Living-Donor Kidney Transplant Patient Story: Meet John Oesterle and Cathy Bell
The Challenge: The Decision
John Oesterle and Cathy Bell have been friends for more than 50 years. As high school sweethearts and close friends, John and Cathy’s relationship had always been effortless, and although they drifted apart from time to time, they always managed to find their way back together.
John was always grateful to have Cathy by his side, especially after being diagnosed with lung cancer. John underwent a double lung transplant in 2008, and while the transplant was successful, the medications he was taking led to the gradual decline of his kidneys. By 2014, John’s doctors advised that he would need to go on dialysis.
Around that time, Cathy, who had not seen John for a few months, decided that she needed to go check on her old friend. When she arrived at the house she could tell right away that something was wrong.
“I found John in full kidney failure,” says Cathy. “His feet were swollen and he was short of breath and could barely speak. He was too ill to even come to the door.”
Cathy, worried and scared for her friend, immediately called 911. John was taken to a local hospital and immediately placed on oxygen.
The Path to UPMC
That same evening, John was transported to UPMC Montefiore, where he had received his lung transplant years before. He started dialysis the very next morning.
“I really thought this was the end,” says John. “I was so sick I didn’t think I would recover.”
At the time of his diagnosis, John had undergone a transplant evaluation. For patients, like John, every moment spent waiting for a transplant is critical and the need for an organ far outweighs those available. As a result, doctors suggested a living-donor kidney transplant.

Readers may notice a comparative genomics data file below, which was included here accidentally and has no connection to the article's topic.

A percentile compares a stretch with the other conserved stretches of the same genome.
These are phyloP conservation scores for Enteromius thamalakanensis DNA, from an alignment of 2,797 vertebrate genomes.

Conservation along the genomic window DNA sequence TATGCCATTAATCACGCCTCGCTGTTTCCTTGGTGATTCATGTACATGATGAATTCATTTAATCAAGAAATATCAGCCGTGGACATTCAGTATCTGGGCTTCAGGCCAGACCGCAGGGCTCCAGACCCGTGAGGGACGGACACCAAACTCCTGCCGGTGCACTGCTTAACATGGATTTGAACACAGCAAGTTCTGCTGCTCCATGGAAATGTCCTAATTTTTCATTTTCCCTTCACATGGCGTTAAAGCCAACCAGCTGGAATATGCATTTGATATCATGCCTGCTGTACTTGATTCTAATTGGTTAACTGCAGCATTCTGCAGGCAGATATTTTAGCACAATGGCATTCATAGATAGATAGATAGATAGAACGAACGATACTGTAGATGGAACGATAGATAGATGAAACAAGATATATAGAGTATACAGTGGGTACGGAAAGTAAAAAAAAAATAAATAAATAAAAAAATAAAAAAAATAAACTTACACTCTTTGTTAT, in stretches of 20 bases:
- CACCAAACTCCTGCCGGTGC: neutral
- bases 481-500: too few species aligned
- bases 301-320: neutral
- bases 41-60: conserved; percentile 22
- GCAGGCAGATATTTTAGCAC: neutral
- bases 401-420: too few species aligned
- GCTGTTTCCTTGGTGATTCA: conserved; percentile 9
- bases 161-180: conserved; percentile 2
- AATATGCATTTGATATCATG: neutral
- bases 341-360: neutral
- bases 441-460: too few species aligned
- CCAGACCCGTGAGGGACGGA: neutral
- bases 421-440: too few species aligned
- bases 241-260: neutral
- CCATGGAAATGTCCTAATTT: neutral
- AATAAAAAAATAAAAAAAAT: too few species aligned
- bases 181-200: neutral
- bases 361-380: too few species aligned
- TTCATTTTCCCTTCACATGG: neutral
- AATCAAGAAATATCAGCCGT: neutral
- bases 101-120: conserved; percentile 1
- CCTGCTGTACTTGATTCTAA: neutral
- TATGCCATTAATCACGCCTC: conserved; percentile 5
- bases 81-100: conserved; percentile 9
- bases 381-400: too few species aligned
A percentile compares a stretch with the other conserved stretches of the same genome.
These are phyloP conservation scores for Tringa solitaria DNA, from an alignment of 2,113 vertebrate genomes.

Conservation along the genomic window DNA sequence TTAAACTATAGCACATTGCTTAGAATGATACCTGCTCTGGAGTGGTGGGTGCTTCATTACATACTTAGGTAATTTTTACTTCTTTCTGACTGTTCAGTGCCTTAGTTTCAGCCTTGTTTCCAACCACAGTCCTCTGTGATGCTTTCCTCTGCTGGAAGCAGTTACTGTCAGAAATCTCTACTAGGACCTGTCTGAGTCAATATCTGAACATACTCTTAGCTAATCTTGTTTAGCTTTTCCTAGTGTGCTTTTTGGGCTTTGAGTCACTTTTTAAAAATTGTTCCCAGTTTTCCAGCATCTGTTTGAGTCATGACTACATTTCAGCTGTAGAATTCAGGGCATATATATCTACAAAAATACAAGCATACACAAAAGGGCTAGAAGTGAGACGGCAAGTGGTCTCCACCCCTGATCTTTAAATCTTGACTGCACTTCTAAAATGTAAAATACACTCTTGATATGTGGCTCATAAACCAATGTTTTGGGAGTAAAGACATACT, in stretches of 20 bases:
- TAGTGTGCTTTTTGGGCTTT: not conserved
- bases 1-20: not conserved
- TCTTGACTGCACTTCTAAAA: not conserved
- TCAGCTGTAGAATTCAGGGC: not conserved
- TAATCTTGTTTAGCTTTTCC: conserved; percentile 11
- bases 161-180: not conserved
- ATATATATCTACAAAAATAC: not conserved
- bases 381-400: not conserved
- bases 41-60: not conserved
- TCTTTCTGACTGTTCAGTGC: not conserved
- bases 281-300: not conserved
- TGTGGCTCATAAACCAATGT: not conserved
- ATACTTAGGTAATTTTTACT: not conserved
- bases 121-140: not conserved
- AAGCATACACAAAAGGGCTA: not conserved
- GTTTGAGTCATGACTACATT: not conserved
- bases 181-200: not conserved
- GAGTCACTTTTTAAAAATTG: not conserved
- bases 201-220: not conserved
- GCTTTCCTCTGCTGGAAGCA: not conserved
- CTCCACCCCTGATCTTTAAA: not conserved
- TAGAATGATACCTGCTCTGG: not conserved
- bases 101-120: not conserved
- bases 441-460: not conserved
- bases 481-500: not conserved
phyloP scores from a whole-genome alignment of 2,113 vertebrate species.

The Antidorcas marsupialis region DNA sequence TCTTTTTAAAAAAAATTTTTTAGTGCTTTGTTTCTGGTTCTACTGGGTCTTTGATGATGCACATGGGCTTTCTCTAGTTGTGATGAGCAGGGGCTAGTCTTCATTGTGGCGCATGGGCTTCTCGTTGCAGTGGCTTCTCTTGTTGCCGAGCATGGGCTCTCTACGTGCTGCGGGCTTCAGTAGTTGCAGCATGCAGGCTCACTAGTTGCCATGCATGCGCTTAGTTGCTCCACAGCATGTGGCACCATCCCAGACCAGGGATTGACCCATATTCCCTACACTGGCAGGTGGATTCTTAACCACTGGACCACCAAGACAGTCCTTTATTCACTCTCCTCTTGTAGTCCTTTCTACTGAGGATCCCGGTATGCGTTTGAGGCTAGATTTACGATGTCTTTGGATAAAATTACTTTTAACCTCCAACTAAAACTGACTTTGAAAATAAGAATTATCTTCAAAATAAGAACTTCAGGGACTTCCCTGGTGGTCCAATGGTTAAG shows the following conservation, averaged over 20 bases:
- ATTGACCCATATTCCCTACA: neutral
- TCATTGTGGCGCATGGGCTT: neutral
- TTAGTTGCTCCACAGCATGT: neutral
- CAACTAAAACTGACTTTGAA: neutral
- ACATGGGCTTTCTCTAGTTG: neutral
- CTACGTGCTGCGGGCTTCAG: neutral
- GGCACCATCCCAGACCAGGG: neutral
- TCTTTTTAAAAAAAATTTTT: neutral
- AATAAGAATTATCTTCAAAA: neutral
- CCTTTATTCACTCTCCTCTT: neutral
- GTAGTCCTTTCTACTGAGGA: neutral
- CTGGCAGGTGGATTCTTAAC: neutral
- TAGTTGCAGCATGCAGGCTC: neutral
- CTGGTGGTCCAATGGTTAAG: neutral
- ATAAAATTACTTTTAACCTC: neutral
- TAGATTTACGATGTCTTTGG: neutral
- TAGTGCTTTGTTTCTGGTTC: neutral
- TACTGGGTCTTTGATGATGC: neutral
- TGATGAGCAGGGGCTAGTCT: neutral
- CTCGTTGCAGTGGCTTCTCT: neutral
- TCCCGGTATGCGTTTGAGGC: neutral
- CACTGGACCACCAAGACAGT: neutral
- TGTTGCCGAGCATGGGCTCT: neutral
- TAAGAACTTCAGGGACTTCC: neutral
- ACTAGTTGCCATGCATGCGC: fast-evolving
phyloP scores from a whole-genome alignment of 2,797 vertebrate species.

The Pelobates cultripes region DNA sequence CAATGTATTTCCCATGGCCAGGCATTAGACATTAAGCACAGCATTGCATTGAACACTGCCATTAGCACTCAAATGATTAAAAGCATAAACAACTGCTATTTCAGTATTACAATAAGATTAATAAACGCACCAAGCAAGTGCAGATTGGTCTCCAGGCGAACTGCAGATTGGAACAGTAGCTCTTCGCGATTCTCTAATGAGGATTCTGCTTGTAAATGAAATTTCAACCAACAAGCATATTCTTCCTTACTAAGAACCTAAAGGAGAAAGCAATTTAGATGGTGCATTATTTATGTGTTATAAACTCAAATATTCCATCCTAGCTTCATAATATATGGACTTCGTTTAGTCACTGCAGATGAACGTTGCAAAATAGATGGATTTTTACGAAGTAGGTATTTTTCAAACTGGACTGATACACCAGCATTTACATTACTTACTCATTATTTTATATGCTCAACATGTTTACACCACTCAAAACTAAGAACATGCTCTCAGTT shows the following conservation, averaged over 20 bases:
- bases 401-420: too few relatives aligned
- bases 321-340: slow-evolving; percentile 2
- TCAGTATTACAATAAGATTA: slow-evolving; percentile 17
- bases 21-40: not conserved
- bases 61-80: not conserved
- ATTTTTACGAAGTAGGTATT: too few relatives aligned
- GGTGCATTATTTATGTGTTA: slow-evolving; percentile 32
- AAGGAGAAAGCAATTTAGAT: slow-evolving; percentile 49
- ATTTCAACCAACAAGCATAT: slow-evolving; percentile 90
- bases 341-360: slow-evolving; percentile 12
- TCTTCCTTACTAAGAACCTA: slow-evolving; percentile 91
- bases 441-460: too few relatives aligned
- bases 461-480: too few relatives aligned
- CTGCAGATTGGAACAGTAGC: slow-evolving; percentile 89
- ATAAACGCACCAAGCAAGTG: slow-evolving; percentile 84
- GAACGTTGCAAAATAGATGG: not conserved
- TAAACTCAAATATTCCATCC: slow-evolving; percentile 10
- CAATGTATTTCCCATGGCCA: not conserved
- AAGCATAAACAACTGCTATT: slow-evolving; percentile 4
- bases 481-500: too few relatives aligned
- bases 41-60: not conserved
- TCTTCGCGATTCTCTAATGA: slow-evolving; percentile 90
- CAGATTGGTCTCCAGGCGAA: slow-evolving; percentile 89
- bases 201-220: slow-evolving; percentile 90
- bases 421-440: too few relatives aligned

During a living–donor kidney transplant, a healthy kidney from a living person is removed and transplanted into a person with a failing kidney. With 96,000 people in the United States on the waitlist for a kidney transplant, living donation helps to reduce the shortage of organs. Living donation allows patients to receive a transplant sooner and before they become too sick. Friends, family members, and even strangers have chosen to become living donors in order to help people in need.
As soon as Cathy learned that this was an option, she immediately wanted to do it.
“Cathy came to my rescue. She said she wanted to be my donor that first night in the hospital while I was waiting to come to Pittsburgh,” says John.
The Solution: A Living-Donor Kidney Transplant
In order to qualify for a living-donor kidney transplant, Cathy and John both had to undergo an extensive evaluation. Cathy spent two days with the transplant team to determine if she would be suitable donor for John, and after a series of tests, they found out that they were a perfect match.
“When I found out that we were a perfect match I just started crying. It was totally unbelievable,” says John.
On April 30, just a few weeks later, John and Cathy underwent a successful living-donor kidney transplant.
Since their transplant, both John and Cathy are doing well and excited to share their story with others.
John is busy focusing on giving back to those who helped him along the way. He is currently working on various projects to help spread awareness of living donation and raise funds to support transplant research.
Today, John and Cathy’s friendship is stronger than ever and John will never forget the gift his friend gave him.
“None of this surprised me out of Cathy. I have never known anyone who does more for people than she does. Her acts of kindness happen every day,” says John.
John and Cathy’s treatment and results may not be representative of all similar cases.